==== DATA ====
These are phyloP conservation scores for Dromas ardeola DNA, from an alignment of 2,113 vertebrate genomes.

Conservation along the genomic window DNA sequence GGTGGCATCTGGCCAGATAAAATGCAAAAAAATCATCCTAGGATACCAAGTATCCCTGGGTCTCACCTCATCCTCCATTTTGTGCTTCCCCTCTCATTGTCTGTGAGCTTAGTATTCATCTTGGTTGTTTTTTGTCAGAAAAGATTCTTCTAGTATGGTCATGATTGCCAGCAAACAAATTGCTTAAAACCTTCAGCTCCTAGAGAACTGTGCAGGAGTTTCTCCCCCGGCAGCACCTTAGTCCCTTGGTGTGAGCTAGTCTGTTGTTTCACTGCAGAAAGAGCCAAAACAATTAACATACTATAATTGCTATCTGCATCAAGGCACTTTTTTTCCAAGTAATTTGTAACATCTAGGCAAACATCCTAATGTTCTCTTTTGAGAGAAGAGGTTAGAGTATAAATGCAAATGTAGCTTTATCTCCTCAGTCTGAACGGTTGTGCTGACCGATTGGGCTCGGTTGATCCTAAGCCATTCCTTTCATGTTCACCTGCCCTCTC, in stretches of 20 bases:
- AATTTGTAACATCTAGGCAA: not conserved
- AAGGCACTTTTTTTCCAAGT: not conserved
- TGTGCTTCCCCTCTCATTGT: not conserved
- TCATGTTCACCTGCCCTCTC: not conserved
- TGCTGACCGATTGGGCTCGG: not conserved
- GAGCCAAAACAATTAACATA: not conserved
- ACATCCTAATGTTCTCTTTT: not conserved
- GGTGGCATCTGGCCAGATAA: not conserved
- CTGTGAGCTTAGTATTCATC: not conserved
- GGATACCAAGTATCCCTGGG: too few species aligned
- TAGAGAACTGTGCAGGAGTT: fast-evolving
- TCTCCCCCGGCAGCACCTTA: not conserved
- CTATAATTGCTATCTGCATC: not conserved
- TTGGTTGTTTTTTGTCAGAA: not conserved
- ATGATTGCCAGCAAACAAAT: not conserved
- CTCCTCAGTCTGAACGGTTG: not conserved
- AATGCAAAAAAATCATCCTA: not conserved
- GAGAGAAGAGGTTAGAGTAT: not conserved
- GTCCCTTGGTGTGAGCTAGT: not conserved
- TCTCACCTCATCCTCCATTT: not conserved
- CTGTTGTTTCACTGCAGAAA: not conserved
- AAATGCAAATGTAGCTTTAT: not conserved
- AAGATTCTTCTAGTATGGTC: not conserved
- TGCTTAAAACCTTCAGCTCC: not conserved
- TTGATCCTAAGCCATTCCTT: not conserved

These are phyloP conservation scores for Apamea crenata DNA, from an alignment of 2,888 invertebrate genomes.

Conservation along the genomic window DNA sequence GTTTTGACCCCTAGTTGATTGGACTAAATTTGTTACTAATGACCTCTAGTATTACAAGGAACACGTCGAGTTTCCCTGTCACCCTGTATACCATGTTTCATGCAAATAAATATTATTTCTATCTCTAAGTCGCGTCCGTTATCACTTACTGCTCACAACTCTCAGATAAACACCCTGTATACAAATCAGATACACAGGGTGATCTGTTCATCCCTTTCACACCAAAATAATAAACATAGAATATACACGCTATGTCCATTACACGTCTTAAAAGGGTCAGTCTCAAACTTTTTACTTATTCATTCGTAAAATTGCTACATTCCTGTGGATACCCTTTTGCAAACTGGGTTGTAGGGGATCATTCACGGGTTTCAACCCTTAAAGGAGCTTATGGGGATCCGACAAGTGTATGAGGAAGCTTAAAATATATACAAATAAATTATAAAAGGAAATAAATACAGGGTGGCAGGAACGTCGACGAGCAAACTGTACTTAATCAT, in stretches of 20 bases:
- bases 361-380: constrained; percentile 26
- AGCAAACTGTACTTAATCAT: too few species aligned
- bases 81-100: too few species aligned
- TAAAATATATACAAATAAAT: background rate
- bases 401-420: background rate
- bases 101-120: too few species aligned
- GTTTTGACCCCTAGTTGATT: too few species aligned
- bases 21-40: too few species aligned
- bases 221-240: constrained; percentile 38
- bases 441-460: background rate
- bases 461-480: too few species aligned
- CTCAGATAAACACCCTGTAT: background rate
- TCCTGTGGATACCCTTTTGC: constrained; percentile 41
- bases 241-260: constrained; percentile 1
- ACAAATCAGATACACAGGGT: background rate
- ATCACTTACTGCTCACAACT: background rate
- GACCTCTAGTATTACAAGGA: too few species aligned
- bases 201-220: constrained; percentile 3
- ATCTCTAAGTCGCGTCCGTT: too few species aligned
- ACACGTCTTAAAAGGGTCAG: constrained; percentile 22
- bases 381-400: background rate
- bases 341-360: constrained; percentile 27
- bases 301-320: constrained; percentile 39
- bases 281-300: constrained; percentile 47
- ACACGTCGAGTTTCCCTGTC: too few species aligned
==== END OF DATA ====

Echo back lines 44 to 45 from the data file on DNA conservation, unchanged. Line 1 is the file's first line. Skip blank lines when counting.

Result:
- ACAAATCAGATACACAGGGT: background rate
- ATCACTTACTGCTCACAACT: background rate